This study aims to determine the effect of the weight of bitches on liveborn and stillbirth puppies from eutocic births, and physiological blood alterations during the first minute postpartum. A total of 52 female dogs were evaluated and distributed in four categories: C1 (4.0–8.0 kg, n = 19), C2 (8.1–16.0 kg, n = 16), C3 (16.1–32.0 kg, n = 11), and C4 (32.1–35.8 kg, n = 6). The dams produced 225 liveborn puppies and 47 were classified as stillbirth type II. Blood samples were taken from the umbilical vein to evaluate the concentration of gases, glucose, lactate, calcium, hematocrit levels, and blood pH. The liveborn puppies in C2, C3, and C4 had more evident physiological alterations (hypercapnia, acidosis) than those in C1 (p < 0.05). These signs indicate a process of transitory asphyxiation. The stillborn pups in all four categories had higher weights than their liveborn littermates. C3 and C4 had the highest mean weights (419.86 and 433.79 g, respectively) and mortality rates (C3 = 20.58%, C4 = 24.58%). Results suggest that if the weight of the bitch is >16.1 kg in eutocic births, there is a higher risk of intrapartum physiological alterations and death. The results of this study allowed us to identify that the weight of dams before birth determines the weight of the puppies at birth. Full article
(This article belongs to the Special Issue Biomarkers of Stress in Companion Animals)
Article
How Stressful Is Maternity? Study about Cortisol and Dehydroepiandrosterone-Sulfate Coat and Claws Concentrations in Female Dogs from Mating to 60 Days Post-Partum
Animals 2021, 11(6), 1632; https://doi.org/10.3390/ani11061632 - 31 May 2021
Viewed by 1498
Abstract
In dogs, the phase from mating to the end of weaning lasts about 120 days and encompasses many aspects that, interacting, contribute to increase the allostatic load. The coat and claws, useful for long-term change assessments, have the advantage of being collectable without [...] Read more.
In dogs, the phase from mating to the end of weaning lasts about 120 days and encompasses many aspects that, interacting, contribute to increase the allostatic load. The coat and claws, useful for long-term change assessments, have the advantage of being collectable without invasiveness. In the present study, the Cortisol (C) and Dehydroepiandrosterone-sulfate (DHEA-S) concentration monthly changes in the coat and claws were studied in female dogs from mating to the end of weaning to assess Hypothalamic–Pituitary–Adrenal (HPA) axis activation during pregnancy and the post-partum period. The results from 15 Dobermann Pinscher female dogs showed a trend of increase of the coat C from mating to 60 days post-partum, with significant changes between mating and parturition-60 days post-partum (p < 0.01) and between the 30-day pregnancy diagnosis (PD) and 30–60 days post-partum (p < 0.05). The claws C trend showed significant increases between mating and 30–60 days post-partum (p < 0.05) and between the PD and 60 days post-partum (p < 0.01). DHEA-S in both matrices showed non-significant changes. The results suggest that maternity could play a pivotal role in the HPA axis activation, with a subsequent chronic secretion of C determining an increase in the allostatic load in the mothers. Neither maternal parity nor litter size played a significant role in the accumulation of C and DHEA-S in both matrices. Full article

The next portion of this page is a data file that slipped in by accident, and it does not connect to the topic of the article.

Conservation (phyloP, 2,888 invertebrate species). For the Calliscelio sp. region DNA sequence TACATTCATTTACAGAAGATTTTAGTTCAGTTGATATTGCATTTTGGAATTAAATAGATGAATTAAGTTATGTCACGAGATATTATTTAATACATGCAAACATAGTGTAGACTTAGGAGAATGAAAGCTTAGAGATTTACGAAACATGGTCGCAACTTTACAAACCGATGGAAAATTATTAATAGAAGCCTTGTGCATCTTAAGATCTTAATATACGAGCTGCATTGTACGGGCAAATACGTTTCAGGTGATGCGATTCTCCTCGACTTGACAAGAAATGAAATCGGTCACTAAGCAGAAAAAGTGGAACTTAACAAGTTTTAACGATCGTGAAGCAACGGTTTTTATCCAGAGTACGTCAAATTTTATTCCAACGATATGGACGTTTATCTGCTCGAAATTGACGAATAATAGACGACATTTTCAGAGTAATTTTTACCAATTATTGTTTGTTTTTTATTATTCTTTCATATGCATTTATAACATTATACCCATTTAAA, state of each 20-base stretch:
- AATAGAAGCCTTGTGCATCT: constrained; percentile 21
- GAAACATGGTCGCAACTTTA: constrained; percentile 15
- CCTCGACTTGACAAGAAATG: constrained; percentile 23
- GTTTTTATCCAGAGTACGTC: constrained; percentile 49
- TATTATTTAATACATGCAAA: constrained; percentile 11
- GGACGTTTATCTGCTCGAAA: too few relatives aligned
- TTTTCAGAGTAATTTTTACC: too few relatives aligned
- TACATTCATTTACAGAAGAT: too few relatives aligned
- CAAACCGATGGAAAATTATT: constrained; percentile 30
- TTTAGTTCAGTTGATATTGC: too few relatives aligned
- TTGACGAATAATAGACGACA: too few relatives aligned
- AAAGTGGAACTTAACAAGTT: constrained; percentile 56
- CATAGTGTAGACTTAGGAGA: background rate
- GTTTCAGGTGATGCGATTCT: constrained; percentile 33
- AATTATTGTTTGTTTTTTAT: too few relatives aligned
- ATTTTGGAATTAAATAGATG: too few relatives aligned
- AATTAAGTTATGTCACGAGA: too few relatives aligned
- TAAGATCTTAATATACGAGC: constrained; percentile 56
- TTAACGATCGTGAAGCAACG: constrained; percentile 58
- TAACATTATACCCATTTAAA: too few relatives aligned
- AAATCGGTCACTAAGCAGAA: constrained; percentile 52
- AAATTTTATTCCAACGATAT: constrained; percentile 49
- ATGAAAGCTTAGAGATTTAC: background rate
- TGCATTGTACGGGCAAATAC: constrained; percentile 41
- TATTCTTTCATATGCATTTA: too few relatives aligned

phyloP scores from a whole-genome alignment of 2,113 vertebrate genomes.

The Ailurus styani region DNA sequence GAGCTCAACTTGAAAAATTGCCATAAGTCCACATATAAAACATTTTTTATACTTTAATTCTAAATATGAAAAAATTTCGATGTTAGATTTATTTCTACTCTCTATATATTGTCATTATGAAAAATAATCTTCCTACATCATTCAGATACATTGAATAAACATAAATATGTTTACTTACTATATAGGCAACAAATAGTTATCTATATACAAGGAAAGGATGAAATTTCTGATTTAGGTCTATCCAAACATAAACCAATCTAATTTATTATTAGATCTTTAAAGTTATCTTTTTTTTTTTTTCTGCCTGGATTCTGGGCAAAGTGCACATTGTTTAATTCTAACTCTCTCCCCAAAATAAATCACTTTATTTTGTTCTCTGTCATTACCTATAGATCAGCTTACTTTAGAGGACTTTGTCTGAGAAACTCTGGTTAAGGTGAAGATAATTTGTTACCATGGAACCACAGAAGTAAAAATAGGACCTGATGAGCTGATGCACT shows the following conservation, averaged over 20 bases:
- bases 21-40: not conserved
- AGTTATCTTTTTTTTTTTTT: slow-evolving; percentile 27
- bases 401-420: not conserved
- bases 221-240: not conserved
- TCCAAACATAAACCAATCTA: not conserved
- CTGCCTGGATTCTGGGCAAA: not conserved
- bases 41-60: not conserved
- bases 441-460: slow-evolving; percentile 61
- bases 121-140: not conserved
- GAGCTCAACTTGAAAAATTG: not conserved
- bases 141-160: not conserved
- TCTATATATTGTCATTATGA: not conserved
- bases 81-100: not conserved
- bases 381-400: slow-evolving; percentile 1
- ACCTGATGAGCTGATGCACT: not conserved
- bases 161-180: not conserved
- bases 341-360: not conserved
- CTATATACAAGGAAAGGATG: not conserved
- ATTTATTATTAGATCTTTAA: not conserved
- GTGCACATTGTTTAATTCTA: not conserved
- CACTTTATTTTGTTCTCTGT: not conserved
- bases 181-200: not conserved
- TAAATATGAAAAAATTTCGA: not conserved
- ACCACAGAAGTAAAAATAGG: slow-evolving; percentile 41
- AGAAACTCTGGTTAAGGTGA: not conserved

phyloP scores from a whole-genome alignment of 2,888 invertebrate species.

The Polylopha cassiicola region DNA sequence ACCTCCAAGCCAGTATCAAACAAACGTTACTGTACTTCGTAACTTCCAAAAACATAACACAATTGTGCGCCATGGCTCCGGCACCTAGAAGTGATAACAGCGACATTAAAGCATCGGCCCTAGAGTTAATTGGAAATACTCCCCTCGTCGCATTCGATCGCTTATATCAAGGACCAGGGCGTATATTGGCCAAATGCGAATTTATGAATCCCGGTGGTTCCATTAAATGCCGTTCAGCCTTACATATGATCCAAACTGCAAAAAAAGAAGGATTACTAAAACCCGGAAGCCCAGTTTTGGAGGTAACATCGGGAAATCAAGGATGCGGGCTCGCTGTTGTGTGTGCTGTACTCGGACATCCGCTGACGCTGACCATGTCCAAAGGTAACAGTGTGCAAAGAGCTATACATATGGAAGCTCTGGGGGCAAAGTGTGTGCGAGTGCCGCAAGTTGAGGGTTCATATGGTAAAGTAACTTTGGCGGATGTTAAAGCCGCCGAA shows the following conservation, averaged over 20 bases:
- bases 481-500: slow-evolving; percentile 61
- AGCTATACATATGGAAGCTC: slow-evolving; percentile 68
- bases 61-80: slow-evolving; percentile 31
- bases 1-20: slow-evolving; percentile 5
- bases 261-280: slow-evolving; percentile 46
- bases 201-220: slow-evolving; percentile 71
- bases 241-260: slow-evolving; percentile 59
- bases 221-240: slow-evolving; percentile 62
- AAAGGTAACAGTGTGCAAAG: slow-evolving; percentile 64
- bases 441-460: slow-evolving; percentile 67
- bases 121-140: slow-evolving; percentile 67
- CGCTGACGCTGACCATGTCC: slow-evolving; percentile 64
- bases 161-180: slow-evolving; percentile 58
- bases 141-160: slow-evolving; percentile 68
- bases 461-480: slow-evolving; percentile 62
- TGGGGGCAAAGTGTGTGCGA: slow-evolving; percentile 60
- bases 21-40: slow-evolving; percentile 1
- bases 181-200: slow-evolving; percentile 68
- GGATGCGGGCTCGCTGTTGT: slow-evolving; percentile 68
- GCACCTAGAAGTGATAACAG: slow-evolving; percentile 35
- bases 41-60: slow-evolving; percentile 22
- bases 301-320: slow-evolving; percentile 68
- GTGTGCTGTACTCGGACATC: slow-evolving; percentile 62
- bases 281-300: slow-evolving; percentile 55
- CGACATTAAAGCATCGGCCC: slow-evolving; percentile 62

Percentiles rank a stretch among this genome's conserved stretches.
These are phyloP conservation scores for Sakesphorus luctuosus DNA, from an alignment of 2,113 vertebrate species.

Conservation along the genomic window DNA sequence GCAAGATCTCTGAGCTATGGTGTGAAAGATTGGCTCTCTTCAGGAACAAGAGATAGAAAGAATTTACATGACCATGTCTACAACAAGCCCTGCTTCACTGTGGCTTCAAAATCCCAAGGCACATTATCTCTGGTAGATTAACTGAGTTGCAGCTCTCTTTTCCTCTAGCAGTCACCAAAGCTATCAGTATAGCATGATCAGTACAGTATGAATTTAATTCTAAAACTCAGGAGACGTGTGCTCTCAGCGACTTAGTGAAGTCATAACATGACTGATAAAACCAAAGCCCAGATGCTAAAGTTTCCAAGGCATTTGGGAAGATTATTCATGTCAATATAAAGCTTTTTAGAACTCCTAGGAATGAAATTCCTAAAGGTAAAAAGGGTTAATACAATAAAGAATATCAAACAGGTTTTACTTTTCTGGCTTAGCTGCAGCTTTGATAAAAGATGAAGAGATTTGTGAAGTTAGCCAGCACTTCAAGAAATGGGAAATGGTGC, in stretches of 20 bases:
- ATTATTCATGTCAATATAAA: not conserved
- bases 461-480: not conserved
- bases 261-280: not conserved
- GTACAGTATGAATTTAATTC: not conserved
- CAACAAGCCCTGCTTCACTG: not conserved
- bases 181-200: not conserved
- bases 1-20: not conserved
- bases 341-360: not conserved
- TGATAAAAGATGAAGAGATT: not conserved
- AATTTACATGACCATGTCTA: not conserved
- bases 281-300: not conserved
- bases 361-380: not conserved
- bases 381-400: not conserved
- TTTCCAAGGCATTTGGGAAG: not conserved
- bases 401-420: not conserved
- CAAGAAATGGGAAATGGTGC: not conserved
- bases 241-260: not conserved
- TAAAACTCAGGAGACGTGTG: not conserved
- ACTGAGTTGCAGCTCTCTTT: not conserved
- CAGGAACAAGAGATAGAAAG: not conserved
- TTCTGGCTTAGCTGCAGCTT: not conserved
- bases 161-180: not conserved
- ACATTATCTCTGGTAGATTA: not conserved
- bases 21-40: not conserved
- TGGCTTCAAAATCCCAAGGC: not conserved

(This article belongs to the Special Issue Biomarkers of Stress in Companion Animals)
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Planned Papers

The below list represents only planned manuscripts. Some of these manuscripts have not been received by the Editorial Office yet. Papers submitted to MDPI journals are subject to peer-review.

Title: How stressful is maternity? Study about Cortisol and Dehydroepiandrosterone-sulfate coat and claws concentrations in bitches from mating to 60 days post-partum
Authors: Fusi J; Peric T; Probo M; Cotticelli A; Faustini M; Veronesi MC
Affiliation: Department of Veterinary Medicine, University of Milan, via dell’Università 6, 26900 Lodi, Italy Department of Agricultural, Food, Environmental and Animal Sciences, University of Udine, Via Sondrio, 2/a, 33100 Udine, Italy
Abstract: In dogs, the phase from mating to the end of weaning lasts about 120 days and encompasses many aspects that, interacting, contribute to increase the allostatic load. Coat and claws, useful for long-term changes assessment, have the advantage of being collectable without invasiveness. In the present study, Cortisol (C) and Dehydroepiandrosterone-sulfate (DHEA-S) concentrations monthly changes in coat and claws were studied in bitches from mating to the end of weaning, to assess Hypothalamic-Pituitary-Adrenal (HPA) axis activation during pregnancy and post-partum period. Results from 16 Dobermann Pinscher bitches showed a trend of increase of coat C from mating to 60 days post-partum, with significant changes between mating and parturition-60 days post-partum (P<0.01), and between pregnancy diagnosis and 30-60 days post-partum (P<0.05). Claws C trend showed significant increases between mating and 30-60 days post-partum (P<0.05), and between pregnancy diagnosis and 60 days post-partum (P<0.01). DHEA(S) in both matrices showed nonsignificant changes. The results suggest that maternity could play a pivotal role in the HPA axis activation, with subsequent chronic secretion of C, determining an increase in the allostatic load in the mothers. Neither maternal parity nor litter-size played a significant role in the accumulation of C and DHEA(S) in both matrices.